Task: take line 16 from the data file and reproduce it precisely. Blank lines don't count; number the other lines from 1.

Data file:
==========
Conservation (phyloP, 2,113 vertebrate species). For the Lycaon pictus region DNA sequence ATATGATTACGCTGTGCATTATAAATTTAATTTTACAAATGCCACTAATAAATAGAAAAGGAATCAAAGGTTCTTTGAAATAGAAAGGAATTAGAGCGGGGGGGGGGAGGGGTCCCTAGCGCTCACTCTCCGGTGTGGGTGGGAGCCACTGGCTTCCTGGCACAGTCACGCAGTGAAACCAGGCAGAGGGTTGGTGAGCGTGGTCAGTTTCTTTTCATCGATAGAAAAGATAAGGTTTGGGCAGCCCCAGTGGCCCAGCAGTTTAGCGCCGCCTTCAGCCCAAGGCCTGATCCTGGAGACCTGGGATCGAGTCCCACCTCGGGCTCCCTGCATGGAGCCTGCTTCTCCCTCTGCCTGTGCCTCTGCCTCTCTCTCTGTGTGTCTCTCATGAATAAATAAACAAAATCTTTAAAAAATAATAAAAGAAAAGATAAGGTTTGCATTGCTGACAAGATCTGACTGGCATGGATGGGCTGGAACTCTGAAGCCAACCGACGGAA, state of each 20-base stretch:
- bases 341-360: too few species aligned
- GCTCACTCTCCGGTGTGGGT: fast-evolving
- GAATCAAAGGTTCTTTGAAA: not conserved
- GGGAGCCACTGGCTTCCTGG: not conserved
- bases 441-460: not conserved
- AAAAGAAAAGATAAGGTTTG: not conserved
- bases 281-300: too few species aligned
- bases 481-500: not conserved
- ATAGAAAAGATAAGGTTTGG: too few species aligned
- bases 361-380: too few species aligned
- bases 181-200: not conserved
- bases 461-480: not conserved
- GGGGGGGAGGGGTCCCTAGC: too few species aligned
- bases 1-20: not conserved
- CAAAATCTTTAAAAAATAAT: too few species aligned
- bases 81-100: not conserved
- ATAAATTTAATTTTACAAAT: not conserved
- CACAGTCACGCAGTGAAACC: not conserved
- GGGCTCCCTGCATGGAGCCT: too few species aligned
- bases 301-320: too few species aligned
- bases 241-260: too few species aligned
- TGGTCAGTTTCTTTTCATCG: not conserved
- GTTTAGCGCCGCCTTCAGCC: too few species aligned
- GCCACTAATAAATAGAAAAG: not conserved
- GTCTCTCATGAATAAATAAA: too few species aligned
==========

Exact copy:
- CAAAATCTTTAAAAAATAAT: too few species aligned